Understanding emerging markets


Volatility, Emerging markets, Liquidity

Marcus Svedberg of East Capital explores some of the key opportunities and challenges for investors in relation to emerging markets, and reveals his outlook.

Even in some of the larger emerging markets, liquidity for small- and mid-caps can be an issue.

This is why it is so crucial for emerging markets to build up domestic pension funds and mutual funds for the purpose of stock liquidity, among other reasons, he explained.

In addition to investors looking at volumes at the bottom of the market as well as at its top, investors must also be aware that the economic and political systems in emerging markets are shifting.

Transitions in economics and politics

According to Svedberg, economic and political transitions can lead to a volatile ride for investors.

In the long-term, moving into markets which are changing offers a great investment opportunity since such changes signal a fundamental shift towards something better. However, he said, it is also volatile, and investors should be aware of that when assessing opportunities.

For example, emerging markets tend to devalue currencies more frequently than developed markets, and political risks can generally be higher, explained Svedberg.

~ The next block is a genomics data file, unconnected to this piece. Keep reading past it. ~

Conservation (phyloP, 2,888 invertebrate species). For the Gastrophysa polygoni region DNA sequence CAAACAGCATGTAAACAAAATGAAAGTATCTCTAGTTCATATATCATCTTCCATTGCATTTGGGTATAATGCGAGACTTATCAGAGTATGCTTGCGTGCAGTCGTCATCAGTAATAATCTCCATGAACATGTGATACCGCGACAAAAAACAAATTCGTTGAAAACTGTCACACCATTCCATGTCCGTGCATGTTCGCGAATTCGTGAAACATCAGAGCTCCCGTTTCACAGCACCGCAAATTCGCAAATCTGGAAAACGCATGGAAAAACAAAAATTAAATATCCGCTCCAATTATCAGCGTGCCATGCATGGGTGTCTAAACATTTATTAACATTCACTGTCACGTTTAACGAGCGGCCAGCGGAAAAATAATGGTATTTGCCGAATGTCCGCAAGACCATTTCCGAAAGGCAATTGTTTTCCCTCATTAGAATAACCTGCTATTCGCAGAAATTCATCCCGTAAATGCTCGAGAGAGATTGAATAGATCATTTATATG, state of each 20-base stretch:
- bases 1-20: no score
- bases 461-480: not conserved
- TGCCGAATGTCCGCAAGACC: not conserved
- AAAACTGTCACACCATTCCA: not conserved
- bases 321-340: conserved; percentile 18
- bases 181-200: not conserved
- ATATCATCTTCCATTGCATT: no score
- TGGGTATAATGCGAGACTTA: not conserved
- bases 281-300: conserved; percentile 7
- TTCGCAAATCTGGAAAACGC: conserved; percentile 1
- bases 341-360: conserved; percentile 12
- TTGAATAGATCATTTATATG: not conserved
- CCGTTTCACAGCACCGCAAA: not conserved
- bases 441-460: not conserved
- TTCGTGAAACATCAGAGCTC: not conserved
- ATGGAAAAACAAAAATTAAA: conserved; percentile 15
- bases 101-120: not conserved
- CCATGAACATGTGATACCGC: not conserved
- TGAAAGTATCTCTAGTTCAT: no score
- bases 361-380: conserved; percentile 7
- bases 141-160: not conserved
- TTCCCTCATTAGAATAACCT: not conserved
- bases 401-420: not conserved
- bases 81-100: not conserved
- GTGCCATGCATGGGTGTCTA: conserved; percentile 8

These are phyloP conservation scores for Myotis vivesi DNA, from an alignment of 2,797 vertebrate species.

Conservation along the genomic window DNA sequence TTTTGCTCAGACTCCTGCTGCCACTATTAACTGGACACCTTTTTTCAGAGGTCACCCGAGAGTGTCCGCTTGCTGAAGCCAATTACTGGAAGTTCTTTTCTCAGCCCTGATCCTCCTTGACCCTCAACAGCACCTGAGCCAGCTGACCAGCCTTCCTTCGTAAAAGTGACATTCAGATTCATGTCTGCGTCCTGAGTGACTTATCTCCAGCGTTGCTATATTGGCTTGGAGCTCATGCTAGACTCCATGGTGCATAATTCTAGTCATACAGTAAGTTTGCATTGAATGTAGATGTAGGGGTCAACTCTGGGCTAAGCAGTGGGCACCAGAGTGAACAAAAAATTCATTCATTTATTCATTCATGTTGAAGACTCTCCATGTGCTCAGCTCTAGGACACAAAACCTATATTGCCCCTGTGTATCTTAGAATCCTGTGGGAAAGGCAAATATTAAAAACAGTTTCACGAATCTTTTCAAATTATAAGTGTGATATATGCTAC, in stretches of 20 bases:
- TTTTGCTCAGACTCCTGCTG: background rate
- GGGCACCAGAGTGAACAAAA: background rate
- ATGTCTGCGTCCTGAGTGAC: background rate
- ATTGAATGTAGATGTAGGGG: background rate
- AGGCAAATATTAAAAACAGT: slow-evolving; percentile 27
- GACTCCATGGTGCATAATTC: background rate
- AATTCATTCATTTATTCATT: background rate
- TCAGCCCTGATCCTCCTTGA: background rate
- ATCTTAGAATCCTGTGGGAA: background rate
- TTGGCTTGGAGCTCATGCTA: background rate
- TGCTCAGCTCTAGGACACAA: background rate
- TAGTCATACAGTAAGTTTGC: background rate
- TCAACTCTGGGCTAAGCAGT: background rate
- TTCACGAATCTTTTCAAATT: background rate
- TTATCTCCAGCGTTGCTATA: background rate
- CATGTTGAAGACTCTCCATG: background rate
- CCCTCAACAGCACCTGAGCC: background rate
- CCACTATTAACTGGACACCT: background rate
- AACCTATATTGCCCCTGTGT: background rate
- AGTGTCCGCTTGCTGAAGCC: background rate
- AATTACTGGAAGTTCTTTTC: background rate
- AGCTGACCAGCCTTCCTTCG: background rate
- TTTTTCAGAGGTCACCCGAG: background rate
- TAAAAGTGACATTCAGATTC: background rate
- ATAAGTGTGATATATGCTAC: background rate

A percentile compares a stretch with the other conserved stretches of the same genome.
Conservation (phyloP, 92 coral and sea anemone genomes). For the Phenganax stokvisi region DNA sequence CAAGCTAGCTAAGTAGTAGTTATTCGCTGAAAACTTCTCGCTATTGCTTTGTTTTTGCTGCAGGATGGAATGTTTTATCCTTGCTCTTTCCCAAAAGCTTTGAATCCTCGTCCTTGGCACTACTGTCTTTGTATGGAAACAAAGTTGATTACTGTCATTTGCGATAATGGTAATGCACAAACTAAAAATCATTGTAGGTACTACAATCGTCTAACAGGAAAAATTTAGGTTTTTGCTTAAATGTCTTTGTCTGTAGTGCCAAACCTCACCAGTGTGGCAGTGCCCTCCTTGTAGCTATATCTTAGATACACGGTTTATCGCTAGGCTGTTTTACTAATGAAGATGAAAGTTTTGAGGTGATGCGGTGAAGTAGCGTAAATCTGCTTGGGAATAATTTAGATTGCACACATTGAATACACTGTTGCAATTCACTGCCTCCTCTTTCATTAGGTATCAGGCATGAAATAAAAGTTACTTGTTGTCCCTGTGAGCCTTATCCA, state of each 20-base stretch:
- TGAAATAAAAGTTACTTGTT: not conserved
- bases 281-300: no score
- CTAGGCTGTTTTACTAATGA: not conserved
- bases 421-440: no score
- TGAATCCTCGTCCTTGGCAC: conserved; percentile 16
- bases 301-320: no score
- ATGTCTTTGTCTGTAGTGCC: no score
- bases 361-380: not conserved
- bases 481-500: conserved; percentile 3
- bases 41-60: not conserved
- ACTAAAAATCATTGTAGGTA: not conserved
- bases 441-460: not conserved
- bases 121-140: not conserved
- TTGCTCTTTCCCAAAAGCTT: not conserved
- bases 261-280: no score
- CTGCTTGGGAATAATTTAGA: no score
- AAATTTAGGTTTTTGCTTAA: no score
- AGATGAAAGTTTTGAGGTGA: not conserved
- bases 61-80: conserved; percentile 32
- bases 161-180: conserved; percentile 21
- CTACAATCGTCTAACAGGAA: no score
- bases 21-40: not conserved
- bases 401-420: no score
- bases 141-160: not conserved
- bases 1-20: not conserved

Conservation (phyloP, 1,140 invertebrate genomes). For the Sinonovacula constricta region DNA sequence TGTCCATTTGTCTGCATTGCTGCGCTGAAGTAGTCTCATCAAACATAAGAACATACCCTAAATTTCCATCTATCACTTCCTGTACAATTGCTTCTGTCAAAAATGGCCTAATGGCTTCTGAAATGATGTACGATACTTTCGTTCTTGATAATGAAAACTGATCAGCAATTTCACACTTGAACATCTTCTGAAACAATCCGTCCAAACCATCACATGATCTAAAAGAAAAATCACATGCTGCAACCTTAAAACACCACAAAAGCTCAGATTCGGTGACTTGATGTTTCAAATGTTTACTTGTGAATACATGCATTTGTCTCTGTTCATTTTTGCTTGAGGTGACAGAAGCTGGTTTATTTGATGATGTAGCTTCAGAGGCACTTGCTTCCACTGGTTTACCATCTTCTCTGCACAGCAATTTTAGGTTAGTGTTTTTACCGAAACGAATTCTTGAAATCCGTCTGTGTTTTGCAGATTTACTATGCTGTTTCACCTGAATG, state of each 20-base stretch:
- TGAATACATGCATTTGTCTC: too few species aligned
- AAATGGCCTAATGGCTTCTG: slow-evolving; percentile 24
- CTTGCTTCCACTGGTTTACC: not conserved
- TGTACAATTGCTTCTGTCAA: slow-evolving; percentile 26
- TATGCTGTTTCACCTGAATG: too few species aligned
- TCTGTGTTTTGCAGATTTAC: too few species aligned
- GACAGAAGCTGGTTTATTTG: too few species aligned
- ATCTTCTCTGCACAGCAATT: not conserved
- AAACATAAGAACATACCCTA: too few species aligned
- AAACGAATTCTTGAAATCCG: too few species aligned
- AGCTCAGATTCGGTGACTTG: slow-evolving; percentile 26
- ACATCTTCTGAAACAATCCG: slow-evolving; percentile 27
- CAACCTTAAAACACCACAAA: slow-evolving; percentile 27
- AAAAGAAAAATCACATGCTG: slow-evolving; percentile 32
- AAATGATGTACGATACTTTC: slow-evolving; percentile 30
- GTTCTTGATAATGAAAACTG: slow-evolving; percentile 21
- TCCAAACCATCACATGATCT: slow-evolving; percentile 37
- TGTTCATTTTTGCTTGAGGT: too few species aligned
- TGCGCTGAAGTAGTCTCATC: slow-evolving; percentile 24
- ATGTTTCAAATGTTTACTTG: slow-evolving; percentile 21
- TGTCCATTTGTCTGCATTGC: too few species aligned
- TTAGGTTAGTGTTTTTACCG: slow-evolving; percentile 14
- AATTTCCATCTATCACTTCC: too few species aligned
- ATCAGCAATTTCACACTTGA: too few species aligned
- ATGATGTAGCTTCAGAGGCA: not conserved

It is therefore wise to spread investments across multiple emerging markets, he advised.

The next step for emerging markets

To date, Svedberg said a lot of focus has been on the BRIC economies.

However, there are clear differences between these markets. For example, Russia and Brazil are quite similar as middle-income countries with a fair number of commodities, whereas China and India are low-income countries. Svedberg said such differences within the same basket are a positive thing to capture opportunities at different stages of developments.

As the net widens and more countries are available for investing into, however, he said investors need to be aware of liquidity constraints due to the small size of their stock markets.

At the same time, emerging markets are slowly starting to play a bigger role in global policymaking, added Svedberg, so this will help the shift into these markets.


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